For access to all of our training, gear, and race coverage, plus exclusive training plans, FinisherPix photos, event discounts, and GPS apps, sign up for Outside+.
The global sports nutrition market is on fire, worth more than $12 billion and expected to grow to over $24 billion by 2025. What does that mean for triathletes? If you already thought there were too many options—from bars to powders to chews to gels and more—you’d better prepare for tons more. But fear not! We’re here to prevent you from succumbing to decision fatigue or analysis paralysis. A lot of the new stuff lands on our desks, and we’re committed to testing it all rigorously. We’ll take it out on rides and runs, and use it before and after swim and gym workouts, to give you the DL—from our guts to yours. Do these products do what they claim to? Are they worthy triathlete fuel? Let’s find out.
UCAN Anytime Energy Bar
$33 for box of 12, Amazon.com
Available in four different flavors—chocolate, coffee, chocolate peanut butter, and cinnamon—UCAN’s Anytime Energy Bar ticks the box as a pre- or post-workout snack. With 180 calories per bar, including 22g of carbohydrate and 6g of protein, it definitely packs a good nutritional punch. The lead ingredient is UCAN’s patented SuperStarch, a slow-release complex carbohydrate designed to deliver steady, long-lasting energy throughout your workout and beyond. The bars certainly do live up to this claim and kept us feeling satiated for some time. They are a little light on protein to be totally relied on as a post-workout snack, so bear that in mind, especially after higher intensity sessions when you want to fully refuel.
$8 for 2 oz bag, Rei.com
Biltong? What the heck is that? Think jerky—but way better. It’s a centuries old South African style of naturally air drying meat that creates a cross between dry-aged beef, jerky, and prosciutto. The Kalahari Biltong company was born when three friends traveled to South Africa to race an Ironman and an ultra marathon within the space of six days. They quickly realized how ideally suited this high-protein meat is to the needs of the endurance athlete. A one ounce serving provides a whopping 16g of protein (and 80 calories), and these handy snack packs are easy to throw into a workout bag. It tastes surprisingly good—and we’re already hooked on it, especially as a post-gym or -swim workout pick-me-up. Available in three flavors: original, spicy peri peri, and garlic.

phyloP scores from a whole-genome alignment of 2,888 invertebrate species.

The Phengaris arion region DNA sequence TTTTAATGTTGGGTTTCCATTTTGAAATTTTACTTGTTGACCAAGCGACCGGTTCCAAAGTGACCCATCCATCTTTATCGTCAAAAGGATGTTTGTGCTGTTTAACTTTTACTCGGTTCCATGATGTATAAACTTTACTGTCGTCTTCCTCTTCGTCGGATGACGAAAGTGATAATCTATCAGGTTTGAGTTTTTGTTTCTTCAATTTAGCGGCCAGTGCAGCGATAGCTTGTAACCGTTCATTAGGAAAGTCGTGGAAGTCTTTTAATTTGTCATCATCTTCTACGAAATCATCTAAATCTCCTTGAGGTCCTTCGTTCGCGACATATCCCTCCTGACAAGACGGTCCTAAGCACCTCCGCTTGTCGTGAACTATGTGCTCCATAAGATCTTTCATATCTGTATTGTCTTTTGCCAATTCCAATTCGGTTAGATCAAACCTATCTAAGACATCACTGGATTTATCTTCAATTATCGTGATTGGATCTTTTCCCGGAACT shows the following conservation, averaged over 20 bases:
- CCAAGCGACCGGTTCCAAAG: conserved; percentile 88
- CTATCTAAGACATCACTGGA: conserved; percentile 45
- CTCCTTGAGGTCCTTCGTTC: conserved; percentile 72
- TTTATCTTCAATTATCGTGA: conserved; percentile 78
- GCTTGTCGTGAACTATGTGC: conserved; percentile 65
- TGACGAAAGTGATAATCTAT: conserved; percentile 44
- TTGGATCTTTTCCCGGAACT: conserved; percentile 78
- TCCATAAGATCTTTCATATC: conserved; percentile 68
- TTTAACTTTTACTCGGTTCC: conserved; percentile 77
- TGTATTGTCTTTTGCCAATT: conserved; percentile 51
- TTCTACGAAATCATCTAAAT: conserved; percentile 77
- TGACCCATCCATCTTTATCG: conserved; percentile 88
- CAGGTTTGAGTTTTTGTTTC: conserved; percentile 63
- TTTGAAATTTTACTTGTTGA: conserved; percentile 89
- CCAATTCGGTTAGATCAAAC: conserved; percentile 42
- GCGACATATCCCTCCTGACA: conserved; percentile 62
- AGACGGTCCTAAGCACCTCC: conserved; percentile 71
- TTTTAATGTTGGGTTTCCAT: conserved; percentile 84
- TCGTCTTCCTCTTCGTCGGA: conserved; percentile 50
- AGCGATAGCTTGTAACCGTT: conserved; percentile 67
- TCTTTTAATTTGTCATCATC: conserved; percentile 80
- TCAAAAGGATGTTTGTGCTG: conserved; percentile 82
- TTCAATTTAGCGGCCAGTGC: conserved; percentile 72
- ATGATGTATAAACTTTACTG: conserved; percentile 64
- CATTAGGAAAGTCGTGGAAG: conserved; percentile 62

$28 for box of 12, Amazon.com
The ONE Bar brand is a relative rookie in the endurance world, but it’s looking to change that in 2020. It has a couple of options in its product range that are of particular interest to triathletes: the ONE Bar and the ONE Plant Bar. The former is more of a post-workout option with its 20g of protein and 24g of carbohydrate per bar, while the latter is obviously a good choice for those seeking plant-based protein (12g of protein per bar and 21g carbohydrate). The ONE Plant Bars are available in chocolate peanut butter or banana nut bread flavors; the ONE Bars come in 20+ different flavors, including some season- al options such as pumpkin pie and iced gingerbread. Although tasty, they are definitely more palatable post-workout than they are during.